My Annuity Will Qualify

Me for Medicaid


This particularly antiquated suggestion was used

in the past by agents as an inducement to purchase an

annuity and primarily presented as a "gold card"

for complimentary access to a Medicaid funded

long term care facility... IF you ever needed one, that is.


...or even wanted one !


This old sales idea that an annuity could potentially 

qualify an individual to obtain "carte - blanche" Medicaid

funding had to do with the federal rules for the maximum

net worth that an individual could have and still be

eligible to qualify for the Medicaid program.


For example, in 2014, an individual can qualify for Medicaid

only if he or she has no more than $2,000 in liquid assets.

That person may own a primary residence still, some

jewelry, a vehicle, life insurance under $1,500, a burial

policy and some personal property.


These limits have actually not changed too significantly in the last few decades, however, in the 80's and 90's many well-to-do  Program applicants to the Medicaid Program actually discovered a way in which to qualify for the program and hide their numerous assets through various forms of self impoverishment.



Some of these techniques involved re-titling assets and properties into the names of heirs, gifting assets to friends and relatives, spending liquid assets and most importantly for the purpose of this discussion:


Buying annuities that could be annuitized into lifetime guaranteed income streams thereby making lump sums disappear instantaneously !


In other words, the lump sum in an annuity  policy would cease to exist once it was annuitized. Only what remained was a contract that paid a monthly check - much like an accounts receivable. Since there was no   longer a lump sum, there was correspondingly no longer a countable asset to make invalid

a Medicaid application.


Thus Mom and Dad could "work the system",  stash the cash in

a policy that would pay out on their deaths to their heirs someday  

and in the meantime, they could get a free ride on Uncle Sam's

dime at (hopefully)     a nice Long Term Care facility somewhere.



There are philosophical opinions on whether this practice is corrupt,

or whether it is actually honorable.


The corrupt argument says that it is wrong for anyone not to pay their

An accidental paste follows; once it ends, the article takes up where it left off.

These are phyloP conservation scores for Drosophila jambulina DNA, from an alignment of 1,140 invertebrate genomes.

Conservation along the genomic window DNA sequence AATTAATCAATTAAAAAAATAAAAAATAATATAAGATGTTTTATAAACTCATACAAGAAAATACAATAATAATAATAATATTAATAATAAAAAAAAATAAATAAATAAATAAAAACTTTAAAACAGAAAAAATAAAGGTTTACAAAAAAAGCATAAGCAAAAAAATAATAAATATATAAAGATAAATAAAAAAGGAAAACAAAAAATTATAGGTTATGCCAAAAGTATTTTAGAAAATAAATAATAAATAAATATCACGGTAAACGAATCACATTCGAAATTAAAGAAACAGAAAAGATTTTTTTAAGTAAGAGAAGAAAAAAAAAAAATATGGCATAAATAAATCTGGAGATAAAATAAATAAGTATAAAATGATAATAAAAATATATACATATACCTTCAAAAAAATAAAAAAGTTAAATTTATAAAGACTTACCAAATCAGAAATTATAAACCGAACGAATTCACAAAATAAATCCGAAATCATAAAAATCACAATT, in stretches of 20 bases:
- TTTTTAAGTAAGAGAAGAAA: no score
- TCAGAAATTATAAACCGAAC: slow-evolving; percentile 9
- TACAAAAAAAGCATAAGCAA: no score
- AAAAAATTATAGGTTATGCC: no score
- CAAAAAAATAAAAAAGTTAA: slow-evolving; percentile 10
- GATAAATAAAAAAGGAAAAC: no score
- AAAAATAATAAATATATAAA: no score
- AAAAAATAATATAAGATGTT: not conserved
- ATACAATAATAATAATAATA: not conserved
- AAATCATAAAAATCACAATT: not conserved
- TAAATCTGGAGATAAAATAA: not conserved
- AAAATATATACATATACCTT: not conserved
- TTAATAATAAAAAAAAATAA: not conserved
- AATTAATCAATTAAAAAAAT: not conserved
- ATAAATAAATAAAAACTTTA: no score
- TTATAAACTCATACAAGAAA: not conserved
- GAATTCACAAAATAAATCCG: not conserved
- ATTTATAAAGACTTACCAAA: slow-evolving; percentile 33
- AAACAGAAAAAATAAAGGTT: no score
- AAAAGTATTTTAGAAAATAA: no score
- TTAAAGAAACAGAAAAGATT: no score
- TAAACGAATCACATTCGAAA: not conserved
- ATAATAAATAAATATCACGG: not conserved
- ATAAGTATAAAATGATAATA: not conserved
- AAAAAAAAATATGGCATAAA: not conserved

own way through this world, especially if they have the means to do so.


The honorable argument says that one should have the right to give

away ones own assets to anyone they choose, especially loved ones.

It also says that one who has served this country well and paid

taxes deserves a government funded LTC ticket.


This argument rages to this day, however, in the current era of budget deficits, there simply will not be federal funds for most seniors needing LTC help.


As such, the argument may be a moot point sooner rather than later.


Alas, this practice (as it has been just discussed) has changed significantly, and can be highly difficult. There are serious "look-back" provisions where the federal government will count family assets (thereby disqualifying an applicant for Medicaid) that have been transferred over the past several years.


Secondly, it is no secret now that superior Long Term Care can generally be found in "private pay" facilities than in public (government) ones. (Although private pay programs can also me more expensive).


As such, qualifying for "free Medicaid funding for LTC" may be less attractive than it used to be.


Much of the planning for these types of "spend - down" strategies (as they were called) were solicited and brought forth by financial planners and insurance agents themselves. In fact, it was (and still is in some places) serious business.


                                                       But just as important, insurance agents are now forbidden from espousing

                                                     Medicaid qualification through the purchase of an annuity; In fact, it is just

                                                     one of the many disclosures that an applicant must sign when applying for

                                                     an annuity. The perception that an annuity so simplistically qualified one

                                                    for Medicaid had so muddied the waters of the truth that this disclosure was

                                                          created to inform all applicants on some of the Medicaid rules in writing.



                                                      So there you have it. Having said all this, an annuity actually may help your

                                                          planning for long term care needs in some form or fashion. My

                                                          recommendation is that if you are buying an annuity and you are serious

                                                          about getting some form of long term care protection, go find an annuity that actually pays for long term care specifically. That way you do not have to rely on funding from a source that may or may not have it (the Feds).  These annuity plans do exist and you can find them right here, for example.







  • c-facebook
  • Twitter Classic
  • Google Classic